California Public Employees Retirement System Sends Letter Questioning Antiretroviral Drug Pricing to GlaxoSmithKline
The California Public Employees' Retirement System, known as CalPERS, yesterday sent a letter to GlaxoSmithKline questioning the pharmaceutical company's pricing of its antiretroviral drugs, Reuters reports (Reuters, 4/15). According to Dow Jones News Service, CalPERS, the largest U.S. pension fund, owns 20.2 million shares of GSK stock valued at nearly $760 million (Gryta, Dow Jones News Service, 4/15). CalPERS, which has a "history of being an activist -- and influential -- shareholder," decided to send the letter at the suggestion of the Los Angeles-based AIDS Healthcare Foundation, the Raleigh News & Observer reports. The letter requests that GSK reevaluate its antiretroviral drug pricing for developing countries and look into licensing for generic antiretrovirals for humanitarian purposes (Ranii, Raleigh News & Observer, 4/16). On April 7, the California Senate Public Employee Retirement System Committee approved 3-2 a concurrent resolution (SCR 11) encouraging CalPERS to use shareholder resolutions to influence pharmaceutical companies that develop HIV/AIDS medicines, such as GSK, to ensure that the drugs are affordable to developing countries (Kaiser Daily HIV/AIDS Report, 4/9). The CalPERS Investment Committee on Monday voted 13-0 to send the letter to GSK (AIDS Healthcare Foundation release, 4/15).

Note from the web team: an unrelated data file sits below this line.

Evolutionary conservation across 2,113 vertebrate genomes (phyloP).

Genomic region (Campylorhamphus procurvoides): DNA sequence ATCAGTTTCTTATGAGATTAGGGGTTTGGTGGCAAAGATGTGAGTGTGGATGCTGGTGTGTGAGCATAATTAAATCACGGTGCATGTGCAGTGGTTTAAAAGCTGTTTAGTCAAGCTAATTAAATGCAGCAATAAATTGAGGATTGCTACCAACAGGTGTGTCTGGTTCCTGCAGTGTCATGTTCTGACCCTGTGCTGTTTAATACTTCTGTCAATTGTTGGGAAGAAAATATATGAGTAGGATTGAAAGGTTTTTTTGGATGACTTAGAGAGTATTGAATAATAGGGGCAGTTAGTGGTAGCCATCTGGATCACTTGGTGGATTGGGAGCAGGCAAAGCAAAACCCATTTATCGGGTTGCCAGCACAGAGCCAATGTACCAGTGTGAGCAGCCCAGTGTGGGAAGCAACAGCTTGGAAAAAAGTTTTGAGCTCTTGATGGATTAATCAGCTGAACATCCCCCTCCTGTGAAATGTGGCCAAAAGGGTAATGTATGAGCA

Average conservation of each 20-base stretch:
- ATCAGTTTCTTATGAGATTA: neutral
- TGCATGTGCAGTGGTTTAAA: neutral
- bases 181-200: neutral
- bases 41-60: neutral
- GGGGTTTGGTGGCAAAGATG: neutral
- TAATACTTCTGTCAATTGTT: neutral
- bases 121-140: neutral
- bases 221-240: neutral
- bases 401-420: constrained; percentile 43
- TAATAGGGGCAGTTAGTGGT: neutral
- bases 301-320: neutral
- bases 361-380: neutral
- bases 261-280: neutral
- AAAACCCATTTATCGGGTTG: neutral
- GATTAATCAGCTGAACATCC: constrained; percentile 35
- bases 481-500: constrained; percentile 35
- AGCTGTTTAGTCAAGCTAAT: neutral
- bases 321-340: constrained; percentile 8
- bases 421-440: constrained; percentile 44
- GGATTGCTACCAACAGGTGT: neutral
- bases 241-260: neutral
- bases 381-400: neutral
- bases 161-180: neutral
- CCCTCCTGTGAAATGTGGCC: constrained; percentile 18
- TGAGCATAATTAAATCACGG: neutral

The CalPERS letter commends GSK's humanitarian efforts, saying, "We recognize that [GSK] has established effective humanitarian programs. We found an attitude within key constituencies related to your company that both recognized the positive steps the company has taken as well as a desire for continued and additional support. ... We would like to emphasize that we are supportive of continued and additional humanitarian efforts at Glaxo." However, the letter expresses concern that GSK's response to the AIDS epidemic has the potential to damage the company's reputation, adding, "How the company handles this risk is important to its long-term shareowners." In light of this risk, the letter says, "We request that Glaxo's Corporate Responsibility Committee immediately and continually evaluate the company's humanitarian efforts in light of a changing environment, including its response to the AIDS epidemic. We believe this should include continued evaluation of the means by which GSK can offer the lowest possible price on its AIDS therapies without long-term harm to the company and in recognition of the balance you must strike between economics and reputational costs" (CalPERS letter, 4/15). According to a GSK release, the CalPERS board voted to send the letter after unanimously rejecting a proposal supported by AHF to sell its GSK shareholdings (GSK release, 4/15). However, an AHF release states that GSK's claim is false, and neither the letter nor the vote to approve the letter referenced divestiture (AHF release, 4/15).